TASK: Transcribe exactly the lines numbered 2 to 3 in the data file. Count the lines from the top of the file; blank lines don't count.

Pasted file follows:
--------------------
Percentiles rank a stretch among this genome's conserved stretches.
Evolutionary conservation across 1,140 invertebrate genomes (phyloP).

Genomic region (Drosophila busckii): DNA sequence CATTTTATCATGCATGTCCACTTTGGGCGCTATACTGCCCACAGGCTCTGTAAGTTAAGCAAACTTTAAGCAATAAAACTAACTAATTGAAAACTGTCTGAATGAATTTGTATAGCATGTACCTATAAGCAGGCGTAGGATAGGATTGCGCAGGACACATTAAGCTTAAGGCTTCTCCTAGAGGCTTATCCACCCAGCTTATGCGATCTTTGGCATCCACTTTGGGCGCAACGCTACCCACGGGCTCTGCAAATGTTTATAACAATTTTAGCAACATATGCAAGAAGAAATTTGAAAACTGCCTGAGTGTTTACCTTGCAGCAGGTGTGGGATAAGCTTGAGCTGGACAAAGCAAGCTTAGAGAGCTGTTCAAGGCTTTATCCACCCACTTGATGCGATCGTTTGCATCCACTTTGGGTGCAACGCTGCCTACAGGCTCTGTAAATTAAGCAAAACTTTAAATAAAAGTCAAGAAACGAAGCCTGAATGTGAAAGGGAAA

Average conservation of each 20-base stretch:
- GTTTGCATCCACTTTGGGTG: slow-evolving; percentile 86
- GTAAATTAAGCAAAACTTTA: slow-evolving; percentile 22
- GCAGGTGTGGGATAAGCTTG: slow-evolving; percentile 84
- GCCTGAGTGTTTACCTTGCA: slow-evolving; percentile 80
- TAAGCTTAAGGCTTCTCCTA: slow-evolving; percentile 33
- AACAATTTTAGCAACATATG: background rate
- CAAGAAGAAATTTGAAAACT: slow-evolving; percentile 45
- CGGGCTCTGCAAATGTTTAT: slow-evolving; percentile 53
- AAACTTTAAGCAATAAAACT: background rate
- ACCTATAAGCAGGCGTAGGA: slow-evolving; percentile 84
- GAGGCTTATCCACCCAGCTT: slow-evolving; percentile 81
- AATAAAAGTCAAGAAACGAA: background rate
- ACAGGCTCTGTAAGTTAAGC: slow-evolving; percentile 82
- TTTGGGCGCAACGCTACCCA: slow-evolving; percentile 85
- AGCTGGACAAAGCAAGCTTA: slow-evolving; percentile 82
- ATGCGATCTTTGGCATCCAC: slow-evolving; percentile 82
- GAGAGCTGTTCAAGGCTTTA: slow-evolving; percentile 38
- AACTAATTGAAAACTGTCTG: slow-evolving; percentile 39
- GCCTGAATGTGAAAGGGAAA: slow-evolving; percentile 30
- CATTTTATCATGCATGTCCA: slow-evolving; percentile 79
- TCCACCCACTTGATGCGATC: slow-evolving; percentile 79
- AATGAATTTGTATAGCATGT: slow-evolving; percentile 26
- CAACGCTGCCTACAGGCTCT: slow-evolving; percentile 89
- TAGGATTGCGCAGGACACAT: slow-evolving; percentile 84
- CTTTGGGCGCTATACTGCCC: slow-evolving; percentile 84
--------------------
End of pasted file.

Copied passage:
Evolutionary conservation across 1,140 invertebrate genomes (phyloP).

Genomic region (Drosophila busckii): DNA sequence CATTTTATCATGCATGTCCACTTTGGGCGCTATACTGCCCACAGGCTCTGTAAGTTAAGCAAACTTTAAGCAATAAAACTAACTAATTGAAAACTGTCTGAATGAATTTGTATAGCATGTACCTATAAGCAGGCGTAGGATAGGATTGCGCAGGACACATTAAGCTTAAGGCTTCTCCTAGAGGCTTATCCACCCAGCTTATGCGATCTTTGGCATCCACTTTGGGCGCAACGCTACCCACGGGCTCTGCAAATGTTTATAACAATTTTAGCAACATATGCAAGAAGAAATTTGAAAACTGCCTGAGTGTTTACCTTGCAGCAGGTGTGGGATAAGCTTGAGCTGGACAAAGCAAGCTTAGAGAGCTGTTCAAGGCTTTATCCACCCACTTGATGCGATCGTTTGCATCCACTTTGGGTGCAACGCTGCCTACAGGCTCTGTAAATTAAGCAAAACTTTAAATAAAAGTCAAGAAACGAAGCCTGAATGTGAAAGGGAAA